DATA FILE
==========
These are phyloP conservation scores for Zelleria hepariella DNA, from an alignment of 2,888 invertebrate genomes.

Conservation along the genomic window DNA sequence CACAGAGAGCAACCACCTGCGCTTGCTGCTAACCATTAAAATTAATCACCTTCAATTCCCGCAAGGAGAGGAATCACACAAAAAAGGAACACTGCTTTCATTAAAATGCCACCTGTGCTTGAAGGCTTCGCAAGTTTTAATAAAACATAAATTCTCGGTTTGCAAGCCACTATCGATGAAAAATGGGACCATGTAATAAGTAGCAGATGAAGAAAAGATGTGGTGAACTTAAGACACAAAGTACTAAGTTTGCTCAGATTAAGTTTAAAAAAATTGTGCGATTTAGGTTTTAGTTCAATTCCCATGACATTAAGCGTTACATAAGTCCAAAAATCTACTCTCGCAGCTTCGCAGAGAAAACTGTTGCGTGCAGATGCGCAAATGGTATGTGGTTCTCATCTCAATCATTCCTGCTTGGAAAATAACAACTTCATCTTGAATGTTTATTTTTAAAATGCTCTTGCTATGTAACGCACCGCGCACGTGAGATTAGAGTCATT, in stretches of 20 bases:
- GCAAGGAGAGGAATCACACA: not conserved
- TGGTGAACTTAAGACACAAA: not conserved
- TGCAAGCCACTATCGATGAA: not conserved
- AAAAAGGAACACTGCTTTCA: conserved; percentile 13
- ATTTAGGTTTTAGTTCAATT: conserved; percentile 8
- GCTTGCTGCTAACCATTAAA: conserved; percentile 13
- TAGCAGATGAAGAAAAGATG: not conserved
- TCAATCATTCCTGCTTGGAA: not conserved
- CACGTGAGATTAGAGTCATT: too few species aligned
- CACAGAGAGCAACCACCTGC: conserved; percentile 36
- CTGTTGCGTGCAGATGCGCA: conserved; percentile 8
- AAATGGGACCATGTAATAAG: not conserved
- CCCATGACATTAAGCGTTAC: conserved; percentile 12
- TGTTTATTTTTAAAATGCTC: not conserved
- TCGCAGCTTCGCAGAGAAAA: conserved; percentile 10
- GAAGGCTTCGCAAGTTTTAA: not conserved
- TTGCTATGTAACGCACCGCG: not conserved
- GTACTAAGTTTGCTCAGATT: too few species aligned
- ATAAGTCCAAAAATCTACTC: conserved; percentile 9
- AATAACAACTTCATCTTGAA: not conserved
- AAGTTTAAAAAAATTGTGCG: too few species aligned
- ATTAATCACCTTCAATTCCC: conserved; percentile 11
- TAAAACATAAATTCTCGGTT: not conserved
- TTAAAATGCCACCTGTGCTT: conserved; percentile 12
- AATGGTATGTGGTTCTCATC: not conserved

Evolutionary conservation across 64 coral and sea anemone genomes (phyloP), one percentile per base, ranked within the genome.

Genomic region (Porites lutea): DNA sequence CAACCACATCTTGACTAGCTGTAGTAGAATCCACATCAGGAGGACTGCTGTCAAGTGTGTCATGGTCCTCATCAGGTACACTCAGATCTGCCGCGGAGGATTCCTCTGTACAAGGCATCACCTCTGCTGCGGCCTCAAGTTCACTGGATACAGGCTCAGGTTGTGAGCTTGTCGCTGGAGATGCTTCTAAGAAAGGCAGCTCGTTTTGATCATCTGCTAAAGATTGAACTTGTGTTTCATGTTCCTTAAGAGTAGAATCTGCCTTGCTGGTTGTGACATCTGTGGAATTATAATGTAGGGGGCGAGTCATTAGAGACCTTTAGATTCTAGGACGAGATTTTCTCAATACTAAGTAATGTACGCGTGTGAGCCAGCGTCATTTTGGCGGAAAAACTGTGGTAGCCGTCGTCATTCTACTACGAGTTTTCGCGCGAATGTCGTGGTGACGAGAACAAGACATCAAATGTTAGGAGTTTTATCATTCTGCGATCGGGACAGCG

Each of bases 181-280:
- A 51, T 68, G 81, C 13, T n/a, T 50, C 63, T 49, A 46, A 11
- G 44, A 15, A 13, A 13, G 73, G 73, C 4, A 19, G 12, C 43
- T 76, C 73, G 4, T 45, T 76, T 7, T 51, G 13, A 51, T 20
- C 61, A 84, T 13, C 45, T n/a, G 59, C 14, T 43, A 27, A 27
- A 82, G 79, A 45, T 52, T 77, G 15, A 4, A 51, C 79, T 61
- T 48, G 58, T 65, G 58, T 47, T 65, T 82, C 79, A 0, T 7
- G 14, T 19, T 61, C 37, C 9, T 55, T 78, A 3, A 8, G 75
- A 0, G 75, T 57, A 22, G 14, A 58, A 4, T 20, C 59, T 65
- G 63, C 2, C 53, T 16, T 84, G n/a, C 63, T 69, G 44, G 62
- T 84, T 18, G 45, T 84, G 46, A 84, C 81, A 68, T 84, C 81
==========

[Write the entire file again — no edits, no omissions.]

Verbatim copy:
These are phyloP conservation scores for Zelleria hepariella DNA, from an alignment of 2,888 invertebrate genomes.

Conservation along the genomic window DNA sequence CACAGAGAGCAACCACCTGCGCTTGCTGCTAACCATTAAAATTAATCACCTTCAATTCCCGCAAGGAGAGGAATCACACAAAAAAGGAACACTGCTTTCATTAAAATGCCACCTGTGCTTGAAGGCTTCGCAAGTTTTAATAAAACATAAATTCTCGGTTTGCAAGCCACTATCGATGAAAAATGGGACCATGTAATAAGTAGCAGATGAAGAAAAGATGTGGTGAACTTAAGACACAAAGTACTAAGTTTGCTCAGATTAAGTTTAAAAAAATTGTGCGATTTAGGTTTTAGTTCAATTCCCATGACATTAAGCGTTACATAAGTCCAAAAATCTACTCTCGCAGCTTCGCAGAGAAAACTGTTGCGTGCAGATGCGCAAATGGTATGTGGTTCTCATCTCAATCATTCCTGCTTGGAAAATAACAACTTCATCTTGAATGTTTATTTTTAAAATGCTCTTGCTATGTAACGCACCGCGCACGTGAGATTAGAGTCATT, in stretches of 20 bases:
- GCAAGGAGAGGAATCACACA: not conserved
- TGGTGAACTTAAGACACAAA: not conserved
- TGCAAGCCACTATCGATGAA: not conserved
- AAAAAGGAACACTGCTTTCA: conserved; percentile 13
- ATTTAGGTTTTAGTTCAATT: conserved; percentile 8
- GCTTGCTGCTAACCATTAAA: conserved; percentile 13
- TAGCAGATGAAGAAAAGATG: not conserved
- TCAATCATTCCTGCTTGGAA: not conserved
- CACGTGAGATTAGAGTCATT: too few species aligned
- CACAGAGAGCAACCACCTGC: conserved; percentile 36
- CTGTTGCGTGCAGATGCGCA: conserved; percentile 8
- AAATGGGACCATGTAATAAG: not conserved
- CCCATGACATTAAGCGTTAC: conserved; percentile 12
- TGTTTATTTTTAAAATGCTC: not conserved
- TCGCAGCTTCGCAGAGAAAA: conserved; percentile 10
- GAAGGCTTCGCAAGTTTTAA: not conserved
- TTGCTATGTAACGCACCGCG: not conserved
- GTACTAAGTTTGCTCAGATT: too few species aligned
- ATAAGTCCAAAAATCTACTC: conserved; percentile 9
- AATAACAACTTCATCTTGAA: not conserved
- AAGTTTAAAAAAATTGTGCG: too few species aligned
- ATTAATCACCTTCAATTCCC: conserved; percentile 11
- TAAAACATAAATTCTCGGTT: not conserved
- TTAAAATGCCACCTGTGCTT: conserved; percentile 12
- AATGGTATGTGGTTCTCATC: not conserved

Evolutionary conservation across 64 coral and sea anemone genomes (phyloP), one percentile per base, ranked within the genome.

Genomic region (Porites lutea): DNA sequence CAACCACATCTTGACTAGCTGTAGTAGAATCCACATCAGGAGGACTGCTGTCAAGTGTGTCATGGTCCTCATCAGGTACACTCAGATCTGCCGCGGAGGATTCCTCTGTACAAGGCATCACCTCTGCTGCGGCCTCAAGTTCACTGGATACAGGCTCAGGTTGTGAGCTTGTCGCTGGAGATGCTTCTAAGAAAGGCAGCTCGTTTTGATCATCTGCTAAAGATTGAACTTGTGTTTCATGTTCCTTAAGAGTAGAATCTGCCTTGCTGGTTGTGACATCTGTGGAATTATAATGTAGGGGGCGAGTCATTAGAGACCTTTAGATTCTAGGACGAGATTTTCTCAATACTAAGTAATGTACGCGTGTGAGCCAGCGTCATTTTGGCGGAAAAACTGTGGTAGCCGTCGTCATTCTACTACGAGTTTTCGCGCGAATGTCGTGGTGACGAGAACAAGACATCAAATGTTAGGAGTTTTATCATTCTGCGATCGGGACAGCG

Each of bases 181-280:
- A 51, T 68, G 81, C 13, T n/a, T 50, C 63, T 49, A 46, A 11
- G 44, A 15, A 13, A 13, G 73, G 73, C 4, A 19, G 12, C 43
- T 76, C 73, G 4, T 45, T 76, T 7, T 51, G 13, A 51, T 20
- C 61, A 84, T 13, C 45, T n/a, G 59, C 14, T 43, A 27, A 27
- A 82, G 79, A 45, T 52, T 77, G 15, A 4, A 51, C 79, T 61
- T 48, G 58, T 65, G 58, T 47, T 65, T 82, C 79, A 0, T 7
- G 14, T 19, T 61, C 37, C 9, T 55, T 78, A 3, A 8, G 75
- A 0, G 75, T 57, A 22, G 14, A 58, A 4, T 20, C 59, T 65
- G 63, C 2, C 53, T 16, T 84, G n/a, C 63, T 69, G 44, G 62
- T 84, T 18, G 45, T 84, G 46, A 84, C 81, A 68, T 84, C 81